I built a chrome extension to remove members only stories from Medium

Thanks to @hermez777 for making this photo available freely on Unsplash

When I first heard about the membership program Medium was introducing, I didn’t think much of it. Pay for a better reading experience - no thanks, that’s not what I’m here for. I remember at the time there was a plethora of articles on Medium’s financial evaluation, and how the membership program would inevitably fail, as so many others had that tried to charge for content. I quietly agreed, still believing that the best model for creators was through a crowdsourcing platform like Patreon or Kickstarter.

I continued using the site as it was. I’d get a few emails here and there asking me to become a founding member, a couple of inapp notifications along the same lines, and I happily ignored them. Then I start seeing these three words on my home feed.

Medium members only

I didn’t have a problem with this. It seemed innocent enough, show what non-member users were missing. Medium is a business, they’re trying to make money. Besides, it was just one story on my entire home feed. But one turned into two, and two turned into most of my feed, and I had quite enough of that. So I wrote this chrome extension to remove medium members only stories. (source code)

Original (left). Remove Members Only Posts (right)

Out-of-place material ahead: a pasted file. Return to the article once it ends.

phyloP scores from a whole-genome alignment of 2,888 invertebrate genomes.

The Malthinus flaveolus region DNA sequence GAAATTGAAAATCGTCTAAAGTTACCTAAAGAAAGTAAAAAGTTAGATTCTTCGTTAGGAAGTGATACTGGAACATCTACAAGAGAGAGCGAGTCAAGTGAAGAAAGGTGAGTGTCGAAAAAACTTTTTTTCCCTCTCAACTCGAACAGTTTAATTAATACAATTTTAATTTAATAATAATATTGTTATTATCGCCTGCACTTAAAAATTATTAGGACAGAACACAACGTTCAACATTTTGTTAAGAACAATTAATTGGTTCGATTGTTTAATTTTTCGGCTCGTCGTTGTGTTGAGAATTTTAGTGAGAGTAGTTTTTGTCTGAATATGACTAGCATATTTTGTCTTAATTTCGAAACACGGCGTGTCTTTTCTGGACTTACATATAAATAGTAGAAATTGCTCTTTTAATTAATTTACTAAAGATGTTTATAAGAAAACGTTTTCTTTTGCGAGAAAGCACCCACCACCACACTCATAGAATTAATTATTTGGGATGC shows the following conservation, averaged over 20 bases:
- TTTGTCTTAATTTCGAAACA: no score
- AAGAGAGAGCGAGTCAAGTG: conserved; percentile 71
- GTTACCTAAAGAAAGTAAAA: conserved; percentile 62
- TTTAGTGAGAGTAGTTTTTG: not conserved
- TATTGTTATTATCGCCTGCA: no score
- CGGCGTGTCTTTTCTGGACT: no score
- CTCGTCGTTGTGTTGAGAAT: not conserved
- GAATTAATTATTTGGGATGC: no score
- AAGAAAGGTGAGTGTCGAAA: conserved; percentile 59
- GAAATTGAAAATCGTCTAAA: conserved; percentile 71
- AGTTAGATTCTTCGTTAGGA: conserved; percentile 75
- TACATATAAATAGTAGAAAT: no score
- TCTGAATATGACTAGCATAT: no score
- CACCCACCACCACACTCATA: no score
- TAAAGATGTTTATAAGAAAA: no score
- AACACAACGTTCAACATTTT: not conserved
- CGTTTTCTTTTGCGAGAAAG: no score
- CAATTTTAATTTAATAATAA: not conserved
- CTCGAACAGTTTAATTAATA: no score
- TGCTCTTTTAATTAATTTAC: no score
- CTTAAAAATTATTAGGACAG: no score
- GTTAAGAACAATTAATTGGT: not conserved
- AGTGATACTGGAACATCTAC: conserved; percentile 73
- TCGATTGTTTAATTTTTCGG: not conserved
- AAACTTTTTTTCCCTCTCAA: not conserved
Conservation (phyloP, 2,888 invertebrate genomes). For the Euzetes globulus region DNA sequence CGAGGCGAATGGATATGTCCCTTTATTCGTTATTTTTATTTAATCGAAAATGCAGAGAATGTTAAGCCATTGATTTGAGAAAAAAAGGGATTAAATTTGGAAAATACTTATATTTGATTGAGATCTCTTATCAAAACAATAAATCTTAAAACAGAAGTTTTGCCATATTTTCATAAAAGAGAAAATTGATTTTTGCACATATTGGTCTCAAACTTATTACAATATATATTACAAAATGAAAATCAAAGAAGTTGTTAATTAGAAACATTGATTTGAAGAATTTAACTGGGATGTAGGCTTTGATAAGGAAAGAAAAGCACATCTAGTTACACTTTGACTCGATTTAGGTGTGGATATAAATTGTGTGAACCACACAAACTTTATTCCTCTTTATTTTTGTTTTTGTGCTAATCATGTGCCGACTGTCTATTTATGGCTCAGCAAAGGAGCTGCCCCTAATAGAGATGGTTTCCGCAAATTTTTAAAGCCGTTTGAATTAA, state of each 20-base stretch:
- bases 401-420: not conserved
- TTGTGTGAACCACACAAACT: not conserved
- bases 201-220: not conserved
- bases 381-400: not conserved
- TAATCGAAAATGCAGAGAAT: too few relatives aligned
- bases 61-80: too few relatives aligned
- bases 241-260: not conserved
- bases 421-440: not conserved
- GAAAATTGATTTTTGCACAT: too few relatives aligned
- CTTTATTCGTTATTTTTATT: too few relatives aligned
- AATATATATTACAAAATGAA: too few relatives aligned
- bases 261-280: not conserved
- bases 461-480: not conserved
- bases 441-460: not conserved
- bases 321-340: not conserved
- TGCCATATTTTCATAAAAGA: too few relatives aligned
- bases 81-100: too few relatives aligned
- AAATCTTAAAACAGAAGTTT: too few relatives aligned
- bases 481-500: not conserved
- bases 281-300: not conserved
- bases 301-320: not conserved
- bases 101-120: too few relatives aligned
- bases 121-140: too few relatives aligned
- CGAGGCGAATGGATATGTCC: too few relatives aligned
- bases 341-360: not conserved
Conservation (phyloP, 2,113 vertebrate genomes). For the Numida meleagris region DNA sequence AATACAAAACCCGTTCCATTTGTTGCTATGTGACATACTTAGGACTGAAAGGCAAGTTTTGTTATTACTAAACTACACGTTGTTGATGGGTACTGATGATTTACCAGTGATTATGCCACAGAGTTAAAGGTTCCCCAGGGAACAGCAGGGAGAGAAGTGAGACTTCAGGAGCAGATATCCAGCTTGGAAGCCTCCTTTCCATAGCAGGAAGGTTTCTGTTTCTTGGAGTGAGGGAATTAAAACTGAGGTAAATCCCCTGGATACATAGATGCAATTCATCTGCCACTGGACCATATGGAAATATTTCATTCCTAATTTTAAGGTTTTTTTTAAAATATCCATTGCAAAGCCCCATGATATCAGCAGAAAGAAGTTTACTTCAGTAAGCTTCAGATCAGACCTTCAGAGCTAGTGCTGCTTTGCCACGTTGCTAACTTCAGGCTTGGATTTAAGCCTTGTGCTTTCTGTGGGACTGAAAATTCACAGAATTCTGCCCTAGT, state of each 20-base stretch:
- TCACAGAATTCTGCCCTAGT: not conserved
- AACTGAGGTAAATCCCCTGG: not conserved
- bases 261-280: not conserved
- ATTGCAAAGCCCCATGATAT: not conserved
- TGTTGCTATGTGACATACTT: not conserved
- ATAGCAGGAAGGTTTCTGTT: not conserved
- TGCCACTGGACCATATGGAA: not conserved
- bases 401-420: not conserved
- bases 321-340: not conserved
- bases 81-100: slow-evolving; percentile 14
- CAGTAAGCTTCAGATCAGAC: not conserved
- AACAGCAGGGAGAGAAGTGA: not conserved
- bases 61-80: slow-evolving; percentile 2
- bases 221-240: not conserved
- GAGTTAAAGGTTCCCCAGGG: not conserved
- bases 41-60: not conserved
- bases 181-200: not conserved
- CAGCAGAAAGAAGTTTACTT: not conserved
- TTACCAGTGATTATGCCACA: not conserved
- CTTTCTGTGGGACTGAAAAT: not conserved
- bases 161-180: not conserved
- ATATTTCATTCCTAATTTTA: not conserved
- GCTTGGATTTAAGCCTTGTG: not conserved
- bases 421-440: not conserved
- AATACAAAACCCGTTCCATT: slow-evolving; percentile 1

The image on the right is the exact same home page, minus the members only stories. In my opinion, that’s going too far.

Now Medium caters to a variety of audiences, and I think this is the problem. I am a member of the programming audience. I come here to read articles about new languages, frameworks, plugins, and the occasional contrast and compare piece, and there aren’t too many members only articles that cover those topics. Most if not all of the most prolific medium writers in programming have yet to release a single members only post (Quincy Larson, Eric Elliott, Samer Buna, DHH, Preethi Kasireddy, Cory House, and Mike Bostock to name a few…)

The reason is the programming world is very giving. So much of programming today revolves around open source software and community involvement. Employers are very interested in prospective employee’s community presence, which includes contributing to other open source projects, releasing your own open source software, speaking at conferences, and being active on important community websites like Stack Overflow and Medium. I don’t mean to say that programming authors are better than everything else, but there’s a lot of incentive in the programming world to releasing free content. The paid medium membership is an affront to this world.

I actually believe I stand corrected though. The medium membership will work. The members only headlines seem interesting enough, and if I had more time in my life, I might just be a member myself. I just don’t think it works for the programming audience.